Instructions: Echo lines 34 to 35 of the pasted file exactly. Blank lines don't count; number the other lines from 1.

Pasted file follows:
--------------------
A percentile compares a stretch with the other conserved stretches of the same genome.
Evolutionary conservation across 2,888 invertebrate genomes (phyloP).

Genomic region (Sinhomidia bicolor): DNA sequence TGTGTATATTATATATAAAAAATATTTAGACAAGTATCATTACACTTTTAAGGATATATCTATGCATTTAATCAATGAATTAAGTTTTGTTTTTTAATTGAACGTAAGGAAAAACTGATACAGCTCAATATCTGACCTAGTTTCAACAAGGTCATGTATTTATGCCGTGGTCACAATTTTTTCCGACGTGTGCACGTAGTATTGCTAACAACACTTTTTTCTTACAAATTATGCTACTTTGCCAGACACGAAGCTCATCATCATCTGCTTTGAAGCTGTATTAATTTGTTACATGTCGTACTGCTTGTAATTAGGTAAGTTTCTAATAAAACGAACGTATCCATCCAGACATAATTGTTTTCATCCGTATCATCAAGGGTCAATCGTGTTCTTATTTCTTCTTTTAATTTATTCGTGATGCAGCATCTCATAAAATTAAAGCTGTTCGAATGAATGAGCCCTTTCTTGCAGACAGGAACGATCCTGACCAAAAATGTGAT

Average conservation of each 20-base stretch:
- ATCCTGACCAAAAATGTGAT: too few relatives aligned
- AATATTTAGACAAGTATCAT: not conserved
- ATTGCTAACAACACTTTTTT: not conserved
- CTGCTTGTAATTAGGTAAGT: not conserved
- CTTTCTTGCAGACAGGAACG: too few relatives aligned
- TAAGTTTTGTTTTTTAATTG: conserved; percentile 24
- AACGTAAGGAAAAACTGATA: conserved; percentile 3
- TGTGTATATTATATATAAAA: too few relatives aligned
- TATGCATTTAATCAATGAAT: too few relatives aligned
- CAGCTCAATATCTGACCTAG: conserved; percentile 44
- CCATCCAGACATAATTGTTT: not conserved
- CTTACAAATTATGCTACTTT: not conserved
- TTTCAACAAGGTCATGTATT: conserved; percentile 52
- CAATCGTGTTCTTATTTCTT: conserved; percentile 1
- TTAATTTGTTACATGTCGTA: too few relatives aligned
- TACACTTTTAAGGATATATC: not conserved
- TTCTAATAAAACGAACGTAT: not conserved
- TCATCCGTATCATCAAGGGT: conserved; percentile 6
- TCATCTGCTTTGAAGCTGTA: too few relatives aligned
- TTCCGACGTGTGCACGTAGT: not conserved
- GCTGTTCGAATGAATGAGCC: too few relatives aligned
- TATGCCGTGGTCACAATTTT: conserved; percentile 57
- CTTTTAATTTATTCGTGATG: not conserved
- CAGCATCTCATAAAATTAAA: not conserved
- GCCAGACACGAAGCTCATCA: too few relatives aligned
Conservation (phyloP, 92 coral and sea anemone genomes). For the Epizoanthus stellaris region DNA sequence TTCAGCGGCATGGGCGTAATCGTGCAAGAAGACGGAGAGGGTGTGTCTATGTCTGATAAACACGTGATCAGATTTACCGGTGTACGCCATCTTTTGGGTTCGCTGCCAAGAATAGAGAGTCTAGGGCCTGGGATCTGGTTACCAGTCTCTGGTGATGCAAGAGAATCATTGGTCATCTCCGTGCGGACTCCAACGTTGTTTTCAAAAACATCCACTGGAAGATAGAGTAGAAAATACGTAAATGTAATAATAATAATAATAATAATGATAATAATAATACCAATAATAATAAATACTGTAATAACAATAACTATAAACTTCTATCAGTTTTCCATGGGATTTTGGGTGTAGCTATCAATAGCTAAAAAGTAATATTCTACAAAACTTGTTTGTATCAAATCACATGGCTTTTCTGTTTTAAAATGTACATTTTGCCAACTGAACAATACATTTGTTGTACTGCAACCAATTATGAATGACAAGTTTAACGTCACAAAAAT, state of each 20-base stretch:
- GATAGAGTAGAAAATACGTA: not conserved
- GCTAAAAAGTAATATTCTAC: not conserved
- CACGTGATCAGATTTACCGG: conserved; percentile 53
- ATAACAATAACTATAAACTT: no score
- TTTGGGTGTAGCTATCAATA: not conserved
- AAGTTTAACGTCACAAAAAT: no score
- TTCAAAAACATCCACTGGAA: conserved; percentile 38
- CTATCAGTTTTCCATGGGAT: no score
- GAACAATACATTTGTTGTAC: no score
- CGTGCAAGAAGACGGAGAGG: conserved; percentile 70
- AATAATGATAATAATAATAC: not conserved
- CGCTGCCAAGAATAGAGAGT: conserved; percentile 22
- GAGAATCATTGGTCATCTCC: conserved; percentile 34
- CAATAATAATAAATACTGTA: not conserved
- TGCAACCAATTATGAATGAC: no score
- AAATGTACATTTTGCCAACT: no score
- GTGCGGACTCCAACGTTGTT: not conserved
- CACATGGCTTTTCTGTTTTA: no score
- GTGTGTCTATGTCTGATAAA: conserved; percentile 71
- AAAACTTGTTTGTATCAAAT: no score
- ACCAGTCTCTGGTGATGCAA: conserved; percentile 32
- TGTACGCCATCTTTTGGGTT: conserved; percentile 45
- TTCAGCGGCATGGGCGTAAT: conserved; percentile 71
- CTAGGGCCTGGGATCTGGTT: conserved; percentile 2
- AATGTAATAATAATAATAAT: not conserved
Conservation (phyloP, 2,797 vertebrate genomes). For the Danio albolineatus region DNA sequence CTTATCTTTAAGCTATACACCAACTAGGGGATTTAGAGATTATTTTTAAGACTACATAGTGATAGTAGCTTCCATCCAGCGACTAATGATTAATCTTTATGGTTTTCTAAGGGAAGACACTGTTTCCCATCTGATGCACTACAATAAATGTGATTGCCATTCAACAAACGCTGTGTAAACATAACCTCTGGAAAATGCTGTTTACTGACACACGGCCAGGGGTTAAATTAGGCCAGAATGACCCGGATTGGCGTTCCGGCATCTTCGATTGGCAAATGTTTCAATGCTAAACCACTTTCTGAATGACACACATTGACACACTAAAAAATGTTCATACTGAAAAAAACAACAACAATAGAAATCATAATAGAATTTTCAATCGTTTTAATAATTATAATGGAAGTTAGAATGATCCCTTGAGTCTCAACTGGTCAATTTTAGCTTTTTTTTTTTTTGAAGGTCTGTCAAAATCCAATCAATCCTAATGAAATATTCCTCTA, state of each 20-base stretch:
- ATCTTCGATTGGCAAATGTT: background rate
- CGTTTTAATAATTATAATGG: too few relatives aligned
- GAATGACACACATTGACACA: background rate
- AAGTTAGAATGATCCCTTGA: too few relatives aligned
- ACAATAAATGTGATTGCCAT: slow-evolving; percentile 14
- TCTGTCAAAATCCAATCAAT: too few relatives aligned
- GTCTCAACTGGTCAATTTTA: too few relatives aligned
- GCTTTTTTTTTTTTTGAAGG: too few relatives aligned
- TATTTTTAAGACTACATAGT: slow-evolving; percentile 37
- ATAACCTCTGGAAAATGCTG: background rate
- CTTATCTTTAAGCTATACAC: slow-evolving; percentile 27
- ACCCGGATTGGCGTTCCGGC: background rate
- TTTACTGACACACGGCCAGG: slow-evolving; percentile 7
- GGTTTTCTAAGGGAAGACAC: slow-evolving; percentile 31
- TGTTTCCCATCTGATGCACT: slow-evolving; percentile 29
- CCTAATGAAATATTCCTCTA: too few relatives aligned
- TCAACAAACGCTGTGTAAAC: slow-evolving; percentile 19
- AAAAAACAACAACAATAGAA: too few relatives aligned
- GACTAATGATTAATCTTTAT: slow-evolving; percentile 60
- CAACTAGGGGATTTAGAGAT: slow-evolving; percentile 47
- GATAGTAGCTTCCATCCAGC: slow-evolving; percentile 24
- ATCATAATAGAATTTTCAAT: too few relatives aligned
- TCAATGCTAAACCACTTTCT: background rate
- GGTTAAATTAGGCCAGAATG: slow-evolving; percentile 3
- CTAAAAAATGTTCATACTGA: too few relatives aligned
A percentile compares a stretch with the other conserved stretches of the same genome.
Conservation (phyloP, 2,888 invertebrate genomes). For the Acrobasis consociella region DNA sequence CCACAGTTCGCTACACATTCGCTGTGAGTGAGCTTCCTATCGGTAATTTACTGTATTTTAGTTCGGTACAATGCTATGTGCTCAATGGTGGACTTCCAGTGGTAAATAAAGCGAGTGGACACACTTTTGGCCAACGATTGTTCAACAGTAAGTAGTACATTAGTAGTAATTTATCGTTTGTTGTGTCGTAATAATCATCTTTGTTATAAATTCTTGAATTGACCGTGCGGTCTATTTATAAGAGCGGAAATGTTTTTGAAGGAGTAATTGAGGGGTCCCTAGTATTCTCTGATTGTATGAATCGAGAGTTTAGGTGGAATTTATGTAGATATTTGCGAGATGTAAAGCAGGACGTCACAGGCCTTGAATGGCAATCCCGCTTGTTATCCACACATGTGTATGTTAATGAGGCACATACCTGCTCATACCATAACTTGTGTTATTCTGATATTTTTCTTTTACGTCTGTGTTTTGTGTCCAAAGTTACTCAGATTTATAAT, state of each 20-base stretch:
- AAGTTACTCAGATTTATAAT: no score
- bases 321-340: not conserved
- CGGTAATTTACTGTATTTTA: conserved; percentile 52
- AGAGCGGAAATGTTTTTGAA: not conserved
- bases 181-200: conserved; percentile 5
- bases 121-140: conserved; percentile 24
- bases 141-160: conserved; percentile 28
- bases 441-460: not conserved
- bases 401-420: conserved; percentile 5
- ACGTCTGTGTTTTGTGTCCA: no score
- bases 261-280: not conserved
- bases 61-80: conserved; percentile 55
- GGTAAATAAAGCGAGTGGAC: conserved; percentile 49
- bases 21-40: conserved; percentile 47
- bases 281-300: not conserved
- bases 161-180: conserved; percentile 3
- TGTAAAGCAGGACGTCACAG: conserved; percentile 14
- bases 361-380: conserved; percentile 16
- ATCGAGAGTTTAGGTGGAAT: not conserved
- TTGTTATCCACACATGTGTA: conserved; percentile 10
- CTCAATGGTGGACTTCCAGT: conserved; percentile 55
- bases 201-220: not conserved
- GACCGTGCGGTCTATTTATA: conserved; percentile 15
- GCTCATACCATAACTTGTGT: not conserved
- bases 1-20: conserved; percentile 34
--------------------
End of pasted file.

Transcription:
- ATAACAATAACTATAAACTT: no score
- TTTGGGTGTAGCTATCAATA: not conserved